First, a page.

Have you ever set a goal or made a decision, such as a New Year’s resolution, and not achieved it? Do you set similar goals each year, each time determined you will finally succeed? If that’s the case, then maybe it’s a part or inner self of yours setting your goals, but those goals may not be what you really want.
Discover how to get a clearer picture of what goals are right for you, and you will be far more likely to achieve them.
W hen deciding on what kinds of goals to set, such as setting New Year’s resolutions, you probably consider all the things you would like to achieve or change in your life.
For instance, if your body is no longer looking as trim as it was a decade ago, one of your goals might be to lose weight and begin an exercise programme.
If you are struggling financially, then you might set a resolution to expand your wealth/income/investments/financial knowledge.
If you work as a salesperson, one of your goals might be to meet higher sales targets.
If you are single, one of your goals might be to meet someone to start a relationship with.
If you are a parent, you might decide to spend more quality time with your children.
The reason we want to make changes in our lives is because we want to live our lives better than we have been living them, and also because we believe we should be living our lives in a better or different way.
The word ‘should’ is one of the keys to why most people find it difficult to achieve the goals they set for themselves, and it is why people make the same New Year’s resolutions year after year.
Who in You Sets Your Goals?
The word ‘should’ is a word used by your primary self, which is that part of your whole self that you identify with most of the time, and which has particular rules, values and ideas about what kind of person you ought to be. (It works closely with your Inner Critic who compares you to others and sets benchmarks for you).
For example, if your primary self is achievement-oriented in the world of business and it wants to be successful in that world, then one of its values would be to have you achieve whatever it is that is required of someone who is successful in your line of business. So your ‘shoulds’ would involve things like meeting certain sales targets, growing your business/department, increasing your company’s share value, and so on. And you would set goals from this high-achieving business self of yours.
Your primary self might also be concerned with appearing attractive, healthy and well-groomed, and if you have been on a holiday, eating and drinking more than you normally would, with little exercise involved, then you might set a resolution to diet and eat healthily after you realise you no longer fit into your pre-holiday clothing. You may even look back to how you appeared before you went away and believe that you were not as attractive as you could have been, and so you plan a serious lifestyle change.
When Goals are Set by Your Disowned Self
Sometimes, however, goals and resolutions are set by your disowned self, which includes the inner aspects of yourself that you repress and do not allow into your life – or your ‘shadow self’ as it is sometimes called.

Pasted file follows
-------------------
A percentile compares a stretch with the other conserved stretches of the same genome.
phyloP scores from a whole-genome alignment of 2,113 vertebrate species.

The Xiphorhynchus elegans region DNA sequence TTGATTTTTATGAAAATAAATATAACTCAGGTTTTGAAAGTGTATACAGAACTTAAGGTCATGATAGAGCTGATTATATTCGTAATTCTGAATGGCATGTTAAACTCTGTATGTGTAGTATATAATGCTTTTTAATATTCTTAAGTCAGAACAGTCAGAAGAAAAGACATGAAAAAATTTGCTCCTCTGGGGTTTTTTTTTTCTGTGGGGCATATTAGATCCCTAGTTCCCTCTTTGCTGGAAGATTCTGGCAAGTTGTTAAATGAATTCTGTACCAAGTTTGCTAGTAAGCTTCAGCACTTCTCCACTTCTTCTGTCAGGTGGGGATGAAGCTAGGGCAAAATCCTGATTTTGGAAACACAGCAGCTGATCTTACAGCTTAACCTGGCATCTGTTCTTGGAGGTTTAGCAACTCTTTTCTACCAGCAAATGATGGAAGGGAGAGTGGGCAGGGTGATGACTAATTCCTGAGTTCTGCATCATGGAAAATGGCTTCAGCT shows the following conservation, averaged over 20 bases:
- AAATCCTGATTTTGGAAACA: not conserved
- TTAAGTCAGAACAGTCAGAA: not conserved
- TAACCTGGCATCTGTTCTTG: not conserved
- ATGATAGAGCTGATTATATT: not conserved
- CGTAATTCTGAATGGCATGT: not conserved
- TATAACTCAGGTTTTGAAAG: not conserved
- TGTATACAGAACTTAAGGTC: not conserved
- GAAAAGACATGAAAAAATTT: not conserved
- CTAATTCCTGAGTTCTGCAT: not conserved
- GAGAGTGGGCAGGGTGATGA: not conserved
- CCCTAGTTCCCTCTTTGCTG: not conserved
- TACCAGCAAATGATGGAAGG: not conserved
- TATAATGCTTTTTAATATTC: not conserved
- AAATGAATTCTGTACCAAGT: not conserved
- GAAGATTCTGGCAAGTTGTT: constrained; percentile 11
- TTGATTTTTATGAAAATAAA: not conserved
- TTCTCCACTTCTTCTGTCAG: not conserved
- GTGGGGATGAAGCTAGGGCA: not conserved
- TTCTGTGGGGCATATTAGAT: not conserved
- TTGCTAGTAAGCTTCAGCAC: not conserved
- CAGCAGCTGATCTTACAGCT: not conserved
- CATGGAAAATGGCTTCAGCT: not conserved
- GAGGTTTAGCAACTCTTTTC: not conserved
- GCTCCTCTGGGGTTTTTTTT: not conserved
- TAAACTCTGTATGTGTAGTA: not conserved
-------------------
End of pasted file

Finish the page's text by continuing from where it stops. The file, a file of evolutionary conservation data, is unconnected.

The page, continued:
So, for example, if you have a work-focused self as your primary self, then one of the goals on your list might be opposite to the kind of goal your work-focused self would make, such as to take time out to do a yoga teacher training course, to rest and go fishing, to go on an extended holiday, maybe even to take a year off and write a novel.
At the time of setting such a goal, you would probably feel excited and enthusiastic, as if you had discovered a new path or a better way to live your life.
The excitement and determination to achieve your goal would propel you to research how you might achieve it, you might talk to your friends and family about it, you might daydream about it.
Why People Struggle to Achieve Goals
But what often happens is that after the initial excitement wears off, such as when you return to work after a weekend during which you set a goal, your work-oriented primary self also returns to control your psyche and says: “You want to go on a holiday? Time off? You’re kidding! You can’t afford a holiday (not if you want to send your kids to that private school) and you have no time! You’re not going anywhere until you achieve x, y and z.”
Before you know it, a whole year has gone by (again) and it occurs to you that you need to take a break and so you set a new goal for that holiday…
The other thing that can happen is that you might not achieve the goals your high-achieving primary self sets for you either. You might start out fully motivated to improve your sales targets, but as you set out on that path, distractions get in the way.
You find yourself suffering more headaches than usual, or just plain tiredness. You sit at your phone, intending to make a certain number of calls but suddenly calling your mother, sister and cousin seem more important and you tell yourself that you’ll make up for it the next day. After a few months you look back and realise that much hasn’t changed. You’ve achieved what was necessary but there aren’t that many ticks on your resolutions list.
And if you are someone who often sets, for instance, a New Year’s resolution to start a healthy lifestyle, you probably start each new year doing all the right things but soon find yourself sitting in front of the television with a bucket of ice-cream and a bag of popcorn.